This process art project really rolls with the hot new trend of painted rocks! They’re turning up everywhere, as marketing, as a way to get a message across, or just as a way to pep up a dull spot in a garden. Students can join in the trendy fun with these amazing painted “pet rocks.”
Are you ready to “rock?”
For this activity, we suggest you stick with acrylic paints. They are inexpensive and bright and adhere well to most kinds of rocks. Make sure you have a protected work surface, paint smocks, brushes, and water for rinsing the brushes. These palettes are found on Amazon, but paper plates work in a pinch.
Time to Rock Out!
The rock painting center is irresistible, so be prepared with plenty of supplies! As far as rocks go, you can buy them at a craft store or online, or even collect them. Regardless, wash the rocks and dry them completely first to ensure the best results.
Rocking the Learning with Process Art
This process art sneaks in a lot of important learning! When the students paint these rocks, they are:
- Practicing and gaining fine muscle control and strengthening eye-hand motor coordination. By holding paintbrushes and learning how to control the paint, as well as grasping the rocks, children focus on skills necessary for later writing activities.
- The opportunity to make choices and solve problems. Children make decisions about what colors they use, how to apply them to the rock, and if they will be using a pattern or solid color, to name a few.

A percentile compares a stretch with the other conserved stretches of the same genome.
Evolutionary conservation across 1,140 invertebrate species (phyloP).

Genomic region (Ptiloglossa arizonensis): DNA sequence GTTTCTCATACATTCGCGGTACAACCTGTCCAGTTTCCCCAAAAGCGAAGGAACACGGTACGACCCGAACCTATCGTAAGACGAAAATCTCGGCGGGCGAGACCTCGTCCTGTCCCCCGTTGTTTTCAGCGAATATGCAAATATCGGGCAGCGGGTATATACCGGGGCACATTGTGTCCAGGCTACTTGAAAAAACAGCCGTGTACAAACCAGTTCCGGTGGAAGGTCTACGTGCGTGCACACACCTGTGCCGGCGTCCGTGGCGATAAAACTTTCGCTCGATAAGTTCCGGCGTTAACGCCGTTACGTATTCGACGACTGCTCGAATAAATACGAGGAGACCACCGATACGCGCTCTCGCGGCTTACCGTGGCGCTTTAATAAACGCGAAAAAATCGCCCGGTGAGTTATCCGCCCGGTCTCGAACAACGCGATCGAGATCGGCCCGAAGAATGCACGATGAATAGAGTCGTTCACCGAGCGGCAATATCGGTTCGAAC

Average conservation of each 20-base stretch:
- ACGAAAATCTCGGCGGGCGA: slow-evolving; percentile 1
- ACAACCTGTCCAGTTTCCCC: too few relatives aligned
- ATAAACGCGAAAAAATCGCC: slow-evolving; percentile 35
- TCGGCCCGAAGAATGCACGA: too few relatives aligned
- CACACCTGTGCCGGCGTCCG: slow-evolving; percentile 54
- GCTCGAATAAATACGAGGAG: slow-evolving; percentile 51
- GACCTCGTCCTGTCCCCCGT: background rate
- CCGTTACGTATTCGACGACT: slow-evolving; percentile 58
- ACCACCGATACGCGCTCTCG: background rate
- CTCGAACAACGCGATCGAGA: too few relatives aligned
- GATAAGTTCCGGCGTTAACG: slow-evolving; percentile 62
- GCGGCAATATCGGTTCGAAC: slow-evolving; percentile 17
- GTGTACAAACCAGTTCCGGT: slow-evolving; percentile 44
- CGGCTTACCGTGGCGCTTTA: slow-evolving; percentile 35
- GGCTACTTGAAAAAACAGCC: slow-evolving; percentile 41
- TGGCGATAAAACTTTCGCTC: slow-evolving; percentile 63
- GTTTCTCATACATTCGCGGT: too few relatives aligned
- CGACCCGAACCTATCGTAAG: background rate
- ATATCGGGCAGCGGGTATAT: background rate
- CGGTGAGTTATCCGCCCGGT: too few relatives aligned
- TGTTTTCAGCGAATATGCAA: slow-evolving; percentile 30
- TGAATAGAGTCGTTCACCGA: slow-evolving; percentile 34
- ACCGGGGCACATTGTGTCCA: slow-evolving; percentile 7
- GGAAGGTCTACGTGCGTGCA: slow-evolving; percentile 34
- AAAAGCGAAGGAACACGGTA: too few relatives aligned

- Problem Solving! When the student makes choices, they learn that some of the choices don’t turn out as expected. How can they remove paint once it is on the rock? Also, spills will happen – how best to clean up these spills?
- Experiencing different points of view. The children will find that their friends paint their rocks differently. Why did Billy choose yellow while Saheed chose green? It opens up conversations and discussions about why we like different things.
- Imagination and Creativity! The rocks clearly are not the typical kind of pet a student might have at home. This opens up a lot of “let’s pretend” for the preschool student. A writing activity following this art project is a great follow-up. Ask questions like: What is the rock’s name? What does it like to eat? How does it move? Where did it live before becoming a pet?
Their answers will be amazing and worth writing down!
The Eyes Have It!
After the rocks have dried completely, seal them with a coat of Modge Podge or another clear sealant. When the clear coat dries, children select and attach googly eyes to give their rock some real personality! Make extra for your preschool garden or display!